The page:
In summary, in the IIS 6.0 process model, ASP.NET runs even faster because no interprocess communication between inetinfo.exe (the IIS executable) and aspnet_wp.exe is required. The HTTP request arrives directly at the worker process that hosts the CLR. Furthermore, the ASP.NET worker process is not a special process but simply a copy of the IIS worker process. This fact shifts to IIS the burden of process recycling and health checks.

In IIS 6.0, ASP.NET ignores the contents of the section from the machine.config file. Only thread and deadlock settings are read from that section of the machine.config. Everything else goes through the metabase and can be configured only by using the IIS Manager. (Other configuration information continues being read from .config files.)

The ASP NET HTTP Pipeline

The ASP.NET worker process is responsible for running the Web application that lives behind the requested URL. It passes any incoming HTTP requests to the so-called HTTP pipeline—that is, the fully extensible chain of managed objects that works according to the classic concept of a pipeline. Unlike ASP pages, ASP.NET pages are not simply parsed and served to the user. While serving pages is the ultimate goal of ASP.NET, the way in which the resultant HTML code is generated is much more sophisticated than in ASP and involves many more objects.

A page request passes through a pipeline of objects that process the HTTP content and, at the end of the chain, produce some HTML code for the browser. The entry point in this pipeline is the HttpRuntime class. The ASP.NET runtime activates the HTTP pipeline by creating a new instance of the HttpRuntime class and then calling the method ProcessRequest.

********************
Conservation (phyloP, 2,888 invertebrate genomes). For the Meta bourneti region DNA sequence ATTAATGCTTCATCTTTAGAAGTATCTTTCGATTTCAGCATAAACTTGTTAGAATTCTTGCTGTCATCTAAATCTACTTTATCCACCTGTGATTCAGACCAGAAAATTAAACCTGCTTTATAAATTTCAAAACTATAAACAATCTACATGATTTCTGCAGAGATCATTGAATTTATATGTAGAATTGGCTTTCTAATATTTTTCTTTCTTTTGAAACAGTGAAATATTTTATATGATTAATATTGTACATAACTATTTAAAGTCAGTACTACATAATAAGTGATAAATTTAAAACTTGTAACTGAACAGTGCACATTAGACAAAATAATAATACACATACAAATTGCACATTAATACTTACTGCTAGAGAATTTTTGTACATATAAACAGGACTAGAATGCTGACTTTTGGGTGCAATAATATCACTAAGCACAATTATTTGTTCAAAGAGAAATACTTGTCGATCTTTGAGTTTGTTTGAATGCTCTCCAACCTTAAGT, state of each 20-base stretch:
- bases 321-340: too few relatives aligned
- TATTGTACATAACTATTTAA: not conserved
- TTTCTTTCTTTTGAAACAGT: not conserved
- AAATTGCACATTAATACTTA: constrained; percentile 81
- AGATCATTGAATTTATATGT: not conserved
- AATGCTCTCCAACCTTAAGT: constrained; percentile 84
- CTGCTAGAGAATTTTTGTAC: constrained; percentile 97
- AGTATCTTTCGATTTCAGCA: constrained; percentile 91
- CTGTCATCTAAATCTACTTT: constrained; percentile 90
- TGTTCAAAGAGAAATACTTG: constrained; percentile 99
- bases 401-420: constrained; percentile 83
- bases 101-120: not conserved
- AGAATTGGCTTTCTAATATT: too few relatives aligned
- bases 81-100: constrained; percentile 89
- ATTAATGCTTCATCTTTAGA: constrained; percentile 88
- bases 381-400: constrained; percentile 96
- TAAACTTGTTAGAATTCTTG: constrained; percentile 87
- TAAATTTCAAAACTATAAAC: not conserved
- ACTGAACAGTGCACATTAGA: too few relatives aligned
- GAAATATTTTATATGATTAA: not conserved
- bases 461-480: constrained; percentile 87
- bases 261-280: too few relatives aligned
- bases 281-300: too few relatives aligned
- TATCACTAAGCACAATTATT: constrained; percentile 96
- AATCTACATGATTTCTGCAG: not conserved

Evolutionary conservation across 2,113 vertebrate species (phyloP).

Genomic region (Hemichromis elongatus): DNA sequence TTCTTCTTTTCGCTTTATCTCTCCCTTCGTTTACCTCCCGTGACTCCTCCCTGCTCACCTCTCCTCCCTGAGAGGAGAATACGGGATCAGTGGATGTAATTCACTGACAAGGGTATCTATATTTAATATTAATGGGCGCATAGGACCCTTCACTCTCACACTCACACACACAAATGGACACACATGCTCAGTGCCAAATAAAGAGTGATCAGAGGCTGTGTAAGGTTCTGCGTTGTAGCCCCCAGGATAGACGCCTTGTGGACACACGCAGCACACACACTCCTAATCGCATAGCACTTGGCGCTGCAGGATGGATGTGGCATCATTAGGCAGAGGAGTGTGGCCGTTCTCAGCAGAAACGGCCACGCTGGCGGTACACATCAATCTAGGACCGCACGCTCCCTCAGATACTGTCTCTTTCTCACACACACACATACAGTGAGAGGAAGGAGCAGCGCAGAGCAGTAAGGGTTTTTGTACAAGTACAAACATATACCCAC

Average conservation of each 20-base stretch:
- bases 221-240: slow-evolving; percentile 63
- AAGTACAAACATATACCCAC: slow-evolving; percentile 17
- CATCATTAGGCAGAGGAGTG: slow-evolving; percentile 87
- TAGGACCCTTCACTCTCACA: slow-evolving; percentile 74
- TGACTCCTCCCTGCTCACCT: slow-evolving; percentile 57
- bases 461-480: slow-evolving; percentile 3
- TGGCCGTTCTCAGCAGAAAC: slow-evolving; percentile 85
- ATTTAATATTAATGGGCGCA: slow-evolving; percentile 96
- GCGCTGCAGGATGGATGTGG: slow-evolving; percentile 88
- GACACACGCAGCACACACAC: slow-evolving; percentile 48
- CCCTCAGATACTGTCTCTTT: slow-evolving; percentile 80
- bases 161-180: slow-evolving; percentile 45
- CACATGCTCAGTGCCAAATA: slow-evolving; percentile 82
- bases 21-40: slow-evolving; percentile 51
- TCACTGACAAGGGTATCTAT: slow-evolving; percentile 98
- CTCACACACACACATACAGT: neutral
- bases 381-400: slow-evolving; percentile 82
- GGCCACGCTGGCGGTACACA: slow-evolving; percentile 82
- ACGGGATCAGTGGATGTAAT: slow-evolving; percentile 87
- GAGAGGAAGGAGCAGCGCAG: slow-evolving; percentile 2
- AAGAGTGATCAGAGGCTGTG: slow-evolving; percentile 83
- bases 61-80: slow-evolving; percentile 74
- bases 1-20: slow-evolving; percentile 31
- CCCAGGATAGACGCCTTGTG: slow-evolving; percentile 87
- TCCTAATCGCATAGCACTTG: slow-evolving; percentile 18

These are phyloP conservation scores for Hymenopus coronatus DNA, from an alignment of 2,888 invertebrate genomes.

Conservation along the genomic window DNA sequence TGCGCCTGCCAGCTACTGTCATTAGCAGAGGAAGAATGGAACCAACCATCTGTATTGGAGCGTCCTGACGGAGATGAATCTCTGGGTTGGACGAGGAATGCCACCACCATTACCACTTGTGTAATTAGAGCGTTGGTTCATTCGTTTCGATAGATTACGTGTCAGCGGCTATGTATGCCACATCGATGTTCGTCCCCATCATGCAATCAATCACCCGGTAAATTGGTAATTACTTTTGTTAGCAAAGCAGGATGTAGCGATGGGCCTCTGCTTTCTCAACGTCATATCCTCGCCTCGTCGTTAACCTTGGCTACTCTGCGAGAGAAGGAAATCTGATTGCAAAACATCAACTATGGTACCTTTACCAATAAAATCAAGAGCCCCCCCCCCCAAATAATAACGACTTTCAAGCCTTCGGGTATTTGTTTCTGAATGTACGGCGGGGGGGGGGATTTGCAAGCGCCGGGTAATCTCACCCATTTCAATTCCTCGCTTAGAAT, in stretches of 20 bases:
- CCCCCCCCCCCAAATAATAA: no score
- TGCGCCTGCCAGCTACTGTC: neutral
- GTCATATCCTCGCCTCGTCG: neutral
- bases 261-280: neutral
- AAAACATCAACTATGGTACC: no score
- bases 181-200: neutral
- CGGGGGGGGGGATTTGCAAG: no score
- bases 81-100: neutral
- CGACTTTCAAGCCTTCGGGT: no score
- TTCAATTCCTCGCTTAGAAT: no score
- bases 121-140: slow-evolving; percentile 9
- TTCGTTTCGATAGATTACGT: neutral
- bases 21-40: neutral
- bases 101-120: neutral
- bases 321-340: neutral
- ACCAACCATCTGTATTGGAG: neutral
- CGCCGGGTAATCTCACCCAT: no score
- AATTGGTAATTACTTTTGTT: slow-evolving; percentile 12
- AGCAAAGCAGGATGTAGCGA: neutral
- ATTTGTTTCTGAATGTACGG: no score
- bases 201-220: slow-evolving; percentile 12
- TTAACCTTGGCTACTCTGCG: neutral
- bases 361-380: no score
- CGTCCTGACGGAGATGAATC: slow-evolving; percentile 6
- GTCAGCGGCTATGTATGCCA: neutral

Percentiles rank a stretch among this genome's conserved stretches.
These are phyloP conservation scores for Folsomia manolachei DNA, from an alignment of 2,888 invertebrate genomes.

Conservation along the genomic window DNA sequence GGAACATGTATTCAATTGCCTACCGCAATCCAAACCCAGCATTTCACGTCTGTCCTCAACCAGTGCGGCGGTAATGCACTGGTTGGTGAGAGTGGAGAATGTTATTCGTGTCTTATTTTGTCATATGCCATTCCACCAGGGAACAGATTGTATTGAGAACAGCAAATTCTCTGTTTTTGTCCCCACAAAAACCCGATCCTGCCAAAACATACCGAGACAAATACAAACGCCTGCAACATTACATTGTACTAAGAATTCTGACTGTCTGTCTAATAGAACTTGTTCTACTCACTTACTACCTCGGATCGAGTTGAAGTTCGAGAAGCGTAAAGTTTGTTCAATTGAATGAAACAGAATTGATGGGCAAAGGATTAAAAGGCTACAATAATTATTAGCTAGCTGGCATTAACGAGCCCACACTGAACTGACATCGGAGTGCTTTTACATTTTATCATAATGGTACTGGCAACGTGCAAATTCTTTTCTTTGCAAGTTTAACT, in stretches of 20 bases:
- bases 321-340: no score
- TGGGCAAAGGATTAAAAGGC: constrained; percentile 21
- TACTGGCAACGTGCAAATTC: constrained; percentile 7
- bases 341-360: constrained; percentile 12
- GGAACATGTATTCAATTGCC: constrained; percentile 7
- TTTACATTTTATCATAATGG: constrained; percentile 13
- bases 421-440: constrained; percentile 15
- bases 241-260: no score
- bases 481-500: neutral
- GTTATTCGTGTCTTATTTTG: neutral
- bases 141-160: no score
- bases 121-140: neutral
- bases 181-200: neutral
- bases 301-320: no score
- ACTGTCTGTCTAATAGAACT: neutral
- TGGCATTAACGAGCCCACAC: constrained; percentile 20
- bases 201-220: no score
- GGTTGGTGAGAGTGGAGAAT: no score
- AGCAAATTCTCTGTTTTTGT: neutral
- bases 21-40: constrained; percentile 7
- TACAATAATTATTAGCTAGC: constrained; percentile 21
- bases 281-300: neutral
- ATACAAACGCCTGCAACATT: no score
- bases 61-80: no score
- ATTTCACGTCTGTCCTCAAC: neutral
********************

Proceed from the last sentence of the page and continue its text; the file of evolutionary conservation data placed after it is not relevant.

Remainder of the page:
The HttpRuntime Object

Upon creation, the HttpRuntime object initializes a number of internal objects that will help carry out the page request. Helper objects include the cache manager and the file system monitor used to detect changes in the files that form the application.

When the ProcessRequest method is called, the HttpRuntime object starts working to serve a page to the browser. It creates a new context for the request and initializes a specialized text writer object in which the HTML code will be accumulated. A context is given by an instance of the HttpContext class, which encapsulates all HTTP-specific information about the request. The text writer is an instance of the HttpWriter class and is the object that actually buffers text sent out through the Response object.

After that, the HttpRuntime object uses the context information to either locate or create a Web application object capable of handling the request. A Web application is searched using the virtual directory information contained in the URL. The object used to find or create a new Web application is HttpApplicationFactory—an internal-use object responsible for returning a valid object capable of handling the request.

The Application Factory

During the lifetime of the application, the HttpApplicationFactory object maintains a pool of HttpApplication objects to serve incoming HTTP requests. When invoked, the application factory object verifies that an AppDomain exists for the virtual folder the request targets. If the application is already running, the factory picks an HttpApplication out of the pool of available objects and passes it the request. A new HttpApplication object is created if an existing object is not available.